This film was far from James Whale's finest work. None of the creativity that was so evident in the productions of "Frankenstein" and "Bride of Frankenstein" can be seen here. Although this film probably had a budget far smaller than any of those other films, it still would have been nice to see something that was a little beyond "get the shot and move on."

Wednesday, August 7, 2019

'Picking Peaches' isn't the Pits

Picking Peaches (1924)
Starring: Harry Langdon, Alberta Vaughn, Ethel Teare, Dot Farley, Vernon Dent, and Kewpie Morgan
Director: Erle C. Kenton
Rating: Eight of Ten Stars

When the wife (Vaughn) of a philandering shoe salesman (Langdon) enters a beach-side beauty contest to show him up, and wins, his jealousy puts him on a path to a well-deserved fate.

Any readers around my age surely remembers the Fox series "Married With Children", which featured a bitter shoe salesman, Al Bundy, who was married to a hot wife, Peggy. As soon as the lead character's profession was established, and it was shown that he had a testy relationship with his wife (who, like Peggy Bundy, is quite attractive), I immediately thought of Al Bundy. Unlike Al, however, who ultimately always remained faithful to his wife, the cad portrayed by Harry Langdon is anything but faithful to his. Not only goes he cheat on her, but he's such a horndog that one of his wife's friends thinks she can flirt her way into convincing him to buy the wife a new hat.
Aside from the generally unlikeable nature of Harry Langdon's character--not to mention his taste in women; the lady he cheats on his wife with isn't nearly as pretty nor as personable as she is--and a single completely out-of-place and ill-executed stunt involving a ladder, "Picking Peaches" is a lot fun.

One of the fun aspects of the film is how animation is integrated into the live action, sometimes subtly, sometimes very obviously, but always to great humorous effect. (I won't go into specifics for risk of ruining a couple of the gags, but the preview for the embedded copy of "Picking Peaches" below shows one of the mixed bits of animations and live action.)

Of course, many people might also find the film appealing for the same reason those "beach party" movies are appealing--it's got plenty of beautiful women in tight little outfits. Here, those outfits are one-piece bathing suits rather than bikinis but the same principle applies. I have seen references to the "bathing beauties" in Max Sennett pictures (the great Sybil Seely was one, for example), but I hadn't imagined how integral they might be to the plots of the films in which they appeared, nor how funny the gags they performed would be. While the girls in their bathing suits are great eye candy, this film would be far less funny if they weren't in it, not just because of the trouble the main character gets into by playing around with them, but also because of the gags during the bathing suit and high-dive competition that he attends.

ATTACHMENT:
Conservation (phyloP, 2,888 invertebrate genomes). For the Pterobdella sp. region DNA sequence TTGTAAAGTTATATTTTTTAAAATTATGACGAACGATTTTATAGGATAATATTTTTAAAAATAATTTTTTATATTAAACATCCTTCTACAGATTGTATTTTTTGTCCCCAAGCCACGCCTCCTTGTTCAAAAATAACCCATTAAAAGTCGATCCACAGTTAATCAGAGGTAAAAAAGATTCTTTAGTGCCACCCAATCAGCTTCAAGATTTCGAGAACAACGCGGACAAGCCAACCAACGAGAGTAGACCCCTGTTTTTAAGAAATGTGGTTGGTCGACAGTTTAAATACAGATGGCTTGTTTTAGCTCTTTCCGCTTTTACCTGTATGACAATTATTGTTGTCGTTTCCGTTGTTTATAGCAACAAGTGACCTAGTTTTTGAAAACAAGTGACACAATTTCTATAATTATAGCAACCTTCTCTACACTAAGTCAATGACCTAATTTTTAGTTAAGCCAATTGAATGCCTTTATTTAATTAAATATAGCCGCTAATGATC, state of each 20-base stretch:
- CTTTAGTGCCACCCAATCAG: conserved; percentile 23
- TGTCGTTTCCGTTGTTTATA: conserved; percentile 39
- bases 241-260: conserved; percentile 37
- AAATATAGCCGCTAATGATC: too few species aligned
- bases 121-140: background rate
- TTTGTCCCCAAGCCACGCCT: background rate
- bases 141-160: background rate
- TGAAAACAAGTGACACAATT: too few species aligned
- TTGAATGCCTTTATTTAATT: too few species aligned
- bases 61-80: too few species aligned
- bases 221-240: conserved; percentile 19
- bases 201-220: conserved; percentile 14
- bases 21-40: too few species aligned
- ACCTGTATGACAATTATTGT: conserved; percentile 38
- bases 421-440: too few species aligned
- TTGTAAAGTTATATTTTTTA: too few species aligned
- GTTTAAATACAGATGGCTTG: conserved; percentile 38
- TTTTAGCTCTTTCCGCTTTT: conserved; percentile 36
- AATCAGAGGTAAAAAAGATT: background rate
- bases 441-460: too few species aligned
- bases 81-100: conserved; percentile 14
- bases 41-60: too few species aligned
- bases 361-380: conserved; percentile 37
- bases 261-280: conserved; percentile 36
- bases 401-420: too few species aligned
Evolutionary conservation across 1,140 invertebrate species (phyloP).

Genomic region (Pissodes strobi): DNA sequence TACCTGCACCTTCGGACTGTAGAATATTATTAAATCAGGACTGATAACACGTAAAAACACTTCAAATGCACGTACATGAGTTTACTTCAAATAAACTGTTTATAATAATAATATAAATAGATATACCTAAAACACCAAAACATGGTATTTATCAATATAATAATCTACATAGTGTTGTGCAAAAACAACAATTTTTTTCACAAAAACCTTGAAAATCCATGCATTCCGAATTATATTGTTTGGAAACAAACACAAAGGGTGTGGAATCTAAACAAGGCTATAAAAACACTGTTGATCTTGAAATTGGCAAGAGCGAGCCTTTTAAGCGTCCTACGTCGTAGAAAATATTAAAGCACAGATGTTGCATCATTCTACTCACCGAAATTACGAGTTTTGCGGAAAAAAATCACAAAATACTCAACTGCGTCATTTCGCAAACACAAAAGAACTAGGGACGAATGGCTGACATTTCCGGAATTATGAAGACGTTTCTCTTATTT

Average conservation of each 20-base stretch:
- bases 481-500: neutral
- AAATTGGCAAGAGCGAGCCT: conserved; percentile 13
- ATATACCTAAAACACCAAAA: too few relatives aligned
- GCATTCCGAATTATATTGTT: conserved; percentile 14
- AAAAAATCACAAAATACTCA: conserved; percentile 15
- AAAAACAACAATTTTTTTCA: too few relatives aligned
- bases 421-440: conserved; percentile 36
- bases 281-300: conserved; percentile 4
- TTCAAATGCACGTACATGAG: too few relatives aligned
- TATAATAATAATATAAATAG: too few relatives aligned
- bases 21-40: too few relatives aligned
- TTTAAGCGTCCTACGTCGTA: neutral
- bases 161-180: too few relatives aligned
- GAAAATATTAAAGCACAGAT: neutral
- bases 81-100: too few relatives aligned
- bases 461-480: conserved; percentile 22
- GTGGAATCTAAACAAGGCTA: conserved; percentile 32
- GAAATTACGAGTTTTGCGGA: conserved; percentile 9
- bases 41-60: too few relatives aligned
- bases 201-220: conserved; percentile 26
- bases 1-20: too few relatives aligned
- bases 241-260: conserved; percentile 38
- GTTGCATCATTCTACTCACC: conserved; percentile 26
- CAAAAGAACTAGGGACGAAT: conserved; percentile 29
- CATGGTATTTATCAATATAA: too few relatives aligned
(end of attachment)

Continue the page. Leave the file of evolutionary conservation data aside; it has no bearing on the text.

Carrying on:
One thing that makes this film noteworthy is that it was Harry Langdon's very first film appearance... and he went straight from starring on the stage to starring on the screen. The character he plays here is nothing like the white-faced, simple-minded clown that would become his signature once he teamed up with Frank Capra, but it's still clear to see why he is considered one of the great comedians of the silent era. (Even if you're familiar with Langdon's work and know he's not usually your cup of tea, "Picking Peaches" might still be worth your while to check out.

Monday, August 5, 2019

Musical Monday with Wheeler Walker, Jr.

Pot stores are popping up all over. Country/western sensation Wheeler Walker Jr. couldn't be happier, because, well, as he himself says in this song, he likes smoking pot a lot. (Friendly warning: Don't play this song at work, or around the hysterically sensitive.)

(Yeah... I probably should have saved this post until some time in April of 2020 [4/20]...)

Friday, August 2, 2019

'Air Fright' has comedic highs and lows, but mostly stays aloft

Air Fright (1933)
Starring: Patsy Kelly, Thelma Todd, Wilfred Lucas, Don Barclay, and Billy Bletcher
Director: Gus Meins
Rating: Seven of Ten Stars

Thelma (Todd) gets her brash girlfriend, Patsy (Kelly), a job as an air hostess at the same company she works for. Their first assignment together is on a plane where an experimental parachute emergency system is to be tested. It perhaps goes without saying, but things go wrong...

"Air Fright" was the third film that Thelma Todd and Patsy Kelly made together, and it was the best up to this point. The script is the strongest yet, the humor works for the most part, Patsy Kelly's character is more hapless and a fish-out-of-water than annoying and stupid (as she was in "Beauty and the Bus"). There was even some comedic action and suspense mixed in when our heroines end up dangling from the airplane in a tangled parachute.

Although an improvement on the previous films featuring Todd and Kelly, when things didn't work here, they really didn't work. Kelly delivers a number of one-liners that flop to the ground harder than someone jumping from a plane without a parachute, and, once again, the film's pacing is off to the point where the ending feels like the last few minutes of the picture may be missing.

It should be noted that this is basically Patsy Kelly's picture. Todd basically plays the straight man while she fires off jokes and causes chaos; it's said that Hal Roach was shooting for a Laurel & Hardy vibe, but with women when it came to these pictures, but here Todd & Kelly come off like a Abbott & Costello-type team... but without Todd being the sort of jerk toward Kelly that Abbott so often was to Costello in their pictures. I point this out, because, although I enjoyed Kelly in the film, I understand that she has her detractors. Those who can't stand Kelly, but who still want to enjoy Todd--who is once again fun to watch, even if she doesn't get to stretch her comedic muscles much--may want to save this film until they have nothing else to watch.

"Air Fright" is one of 21 short films that Todd and Kelly made together, and it can be found included in the three DVD set The Complete Hal Roach Thelma Todd & Patsy Kelly Collection.